Background: Smoking is an established risk factor of periodontal disease and smokers are regarded as patients with a high risk of periodontitis recurrence during the maintenance phase. Lack of compliance and smoking constitute significant factors for the risk of further periodontitis progression. The purpose of the present study was to investigate the relationship between periodontal status and the tendency to interrupt periodontal treatment and determine if this relationship differs significantly between smokers and non-smokers.
Methods: The investigation was conducted as a retrospective study on a sample of 325 patients referred for treatment. The patients had been offered full periodontal treatment and a full-mouth oral radiographic examination. In order to investigate any correlations between periodontal status and smoking or interrupted periodontal treatments, stepwise multiple regression analyses were adopted.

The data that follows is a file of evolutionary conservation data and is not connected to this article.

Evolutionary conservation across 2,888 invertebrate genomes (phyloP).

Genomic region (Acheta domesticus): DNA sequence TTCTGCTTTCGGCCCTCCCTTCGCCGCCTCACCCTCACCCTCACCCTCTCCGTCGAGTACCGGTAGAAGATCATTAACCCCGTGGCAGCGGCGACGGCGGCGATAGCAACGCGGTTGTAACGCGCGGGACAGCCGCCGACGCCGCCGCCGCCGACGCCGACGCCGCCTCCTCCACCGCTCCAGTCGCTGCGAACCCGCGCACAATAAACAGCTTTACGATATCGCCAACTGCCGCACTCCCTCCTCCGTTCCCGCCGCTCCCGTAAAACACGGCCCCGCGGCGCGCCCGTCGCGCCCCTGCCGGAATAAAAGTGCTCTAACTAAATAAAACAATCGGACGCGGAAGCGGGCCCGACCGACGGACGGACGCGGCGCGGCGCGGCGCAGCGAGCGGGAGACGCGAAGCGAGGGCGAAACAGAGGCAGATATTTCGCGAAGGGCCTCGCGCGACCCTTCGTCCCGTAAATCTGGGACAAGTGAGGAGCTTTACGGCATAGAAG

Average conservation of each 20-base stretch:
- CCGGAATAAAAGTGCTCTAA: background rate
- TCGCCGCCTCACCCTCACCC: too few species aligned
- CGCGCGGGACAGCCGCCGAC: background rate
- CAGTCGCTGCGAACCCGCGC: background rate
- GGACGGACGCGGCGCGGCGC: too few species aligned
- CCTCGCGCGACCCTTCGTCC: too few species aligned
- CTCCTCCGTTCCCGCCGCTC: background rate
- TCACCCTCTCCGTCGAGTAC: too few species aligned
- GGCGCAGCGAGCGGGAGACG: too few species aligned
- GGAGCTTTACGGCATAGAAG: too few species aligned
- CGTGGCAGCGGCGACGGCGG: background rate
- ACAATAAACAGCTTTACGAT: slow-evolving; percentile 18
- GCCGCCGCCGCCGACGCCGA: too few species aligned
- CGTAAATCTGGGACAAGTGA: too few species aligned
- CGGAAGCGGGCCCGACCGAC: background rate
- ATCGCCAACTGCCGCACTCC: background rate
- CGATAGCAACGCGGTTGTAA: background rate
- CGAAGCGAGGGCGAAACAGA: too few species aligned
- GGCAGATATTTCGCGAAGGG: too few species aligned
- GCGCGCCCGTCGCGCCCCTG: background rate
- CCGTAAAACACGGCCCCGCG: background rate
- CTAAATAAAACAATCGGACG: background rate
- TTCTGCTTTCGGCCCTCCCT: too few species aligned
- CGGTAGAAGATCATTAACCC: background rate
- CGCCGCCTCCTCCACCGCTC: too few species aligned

Results: The mean age of the sample was 49.7 years (range 25 to 83) and a majority were females (57%). The relative frequency of smoking was 52%. The relative frequency of interruption of periodontal treatment was 26% for non-smokers and 31% for smokers. Smokers who interrupted periodontal treatment after the reevaluation were found to have significantly deeper periodontal probing depths at the reevaluation compared to those who did not interrupt the treatment irrespective of smoking habits (P<0.001).
Conclusions: The results of the study demonstrate that the non-complying individuals had the highest risk of recurrent periodontitis even if they had completed the treatment plan. An important task in the future will be to find ways to reduce the frequency of non-compliance and thus improve the prognosis.